I've said that probably two dozen times today. Most of them it has been delivered with an incredulous tone that implies that the sentence begins with "I can't believe..."
I never hung out with Joe much. Some, on tour. But for the most part his company – Three Dead Trolls in a Baggie – ran with a different crowd than the Juanabees. There wasn't really any animosity between us (if one discounts the rumours that his main partner in crime had a small hate-on for me personally – allegedly over a girl, but none of that has ever been confirmed (EDIT: Debunked!!! See comments below.)) and the Juanabees even paid tribute to the Trolls in our third show by calling our show "Three Young Hitlers in a Baggie" – a title which melded the names of two of a previous seasons' top sellers.
The Trolls were top dog when we started touring, but they were in the process of transition so we only actually toured together once, before the torch was passed. We crossed paths numerous times though, and in a very real sense the Trolls were the Juanabees inspiration. Between the Trolls and the Flaming Idiots the Juanabees got the incorrect message that touring ALL the Fringe festivals was how it was done. It wasn't. But it would become that way after we did it.
My friend Brian – who was an original Juanabee – dragged me to the last Trolls show at their first visit to the Victoria Fringe. I had genuinely never seen anything like it. I'd seen and done sketch comedy, but the Trolls were pushing things to a new level. It was fast, funny, ridiculous and beyond just being funny had something very real to say. And the music... they were like a rock band that had gone wrong. It was great.
The next year Norm and I would see the Trolls again in Vancouver. It was IN LINE to the Trolls show that I had the conversation with Kevin from the Flaming Idiots that led me to the ill-met conclusion that touring all the festivals was the way to go. It was there that I first heard The Toronto Song. I STILL love the Toronto Song. According to today's Edmonton Journal Joe wrote it and it led directly to their short-lived CBC show. Note: Do NOT start your entire run with the announcement that you should 'lower your expectations.'
I do recall jamming with Joe... it must have been that first year on tour. I'm almost certain it was at one of the infamous 'Fuck Art' parties that became a Fringe staple for a few years. He was an outrageous partier. And part of his seemingly infinite capacity for glee seemed to be his bottomless stamina for being on the up-side of some form of high... though perhaps I mis-read him, but I doubt it.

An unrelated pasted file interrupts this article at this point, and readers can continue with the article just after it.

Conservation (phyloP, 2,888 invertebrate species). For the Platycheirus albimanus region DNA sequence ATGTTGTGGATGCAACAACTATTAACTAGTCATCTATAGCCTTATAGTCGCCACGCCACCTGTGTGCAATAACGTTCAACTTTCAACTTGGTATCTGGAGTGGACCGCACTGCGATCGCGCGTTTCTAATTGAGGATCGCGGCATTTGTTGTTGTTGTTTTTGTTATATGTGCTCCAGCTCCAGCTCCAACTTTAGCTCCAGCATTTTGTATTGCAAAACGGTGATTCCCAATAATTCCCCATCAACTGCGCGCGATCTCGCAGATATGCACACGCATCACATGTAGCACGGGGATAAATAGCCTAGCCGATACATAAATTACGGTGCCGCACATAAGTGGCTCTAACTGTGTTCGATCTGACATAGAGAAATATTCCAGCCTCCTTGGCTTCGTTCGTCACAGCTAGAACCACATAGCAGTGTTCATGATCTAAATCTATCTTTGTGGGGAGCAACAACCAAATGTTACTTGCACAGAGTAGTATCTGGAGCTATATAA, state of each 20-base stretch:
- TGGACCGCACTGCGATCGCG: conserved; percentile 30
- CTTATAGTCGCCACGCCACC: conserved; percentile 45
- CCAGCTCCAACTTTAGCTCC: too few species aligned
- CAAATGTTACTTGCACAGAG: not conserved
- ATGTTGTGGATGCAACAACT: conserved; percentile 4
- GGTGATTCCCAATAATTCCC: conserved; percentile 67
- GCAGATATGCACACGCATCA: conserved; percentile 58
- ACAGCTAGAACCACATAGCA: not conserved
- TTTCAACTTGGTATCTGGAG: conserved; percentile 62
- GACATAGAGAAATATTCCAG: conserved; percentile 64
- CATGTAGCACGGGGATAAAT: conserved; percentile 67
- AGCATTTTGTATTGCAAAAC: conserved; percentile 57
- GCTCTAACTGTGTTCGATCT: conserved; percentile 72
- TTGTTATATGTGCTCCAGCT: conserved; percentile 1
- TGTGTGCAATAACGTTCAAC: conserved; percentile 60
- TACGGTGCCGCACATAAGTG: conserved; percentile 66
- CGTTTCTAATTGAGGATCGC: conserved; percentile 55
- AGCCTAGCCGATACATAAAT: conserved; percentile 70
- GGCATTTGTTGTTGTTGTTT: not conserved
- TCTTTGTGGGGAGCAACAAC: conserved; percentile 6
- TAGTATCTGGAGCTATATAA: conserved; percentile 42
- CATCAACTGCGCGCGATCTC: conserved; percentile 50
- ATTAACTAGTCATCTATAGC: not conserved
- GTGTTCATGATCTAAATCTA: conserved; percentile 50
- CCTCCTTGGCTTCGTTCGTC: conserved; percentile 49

Joe was always happy to see you, though he probably couldn't recall your name. One couldn't help but think that it was inevitable that he'd die young for that same capacity. I know... or rather, I've been told, that Joe's family was stricken with naturally short life spans. He himself expected to be dead before he was thirty. He was forty-one when he died yesterday. One can't help be struck by the irony – it was April Fool's day.
It's all just thought – random thought, but it's natural to reflect at a time like this. In the past week three acquaintances of mine have died. Joe is the most recent, so perhaps that's why I'm struck by pensiveness now... the dam has broken. But it may be affinity. Joe was born in the same hospital as I was. We have the obvious actor/musician & Fringe connection. It makes me project... both my grandfathers died young. Very different circumstances – I've already outlived the one who died by accident (as opposed to illness.) I suppose that the closer a person reflects ourselves, the more prone we are to consider our own mortality, whatever that results in.
Good journey, Joe. It was good to have travelled with you. Thanks for the inspiration.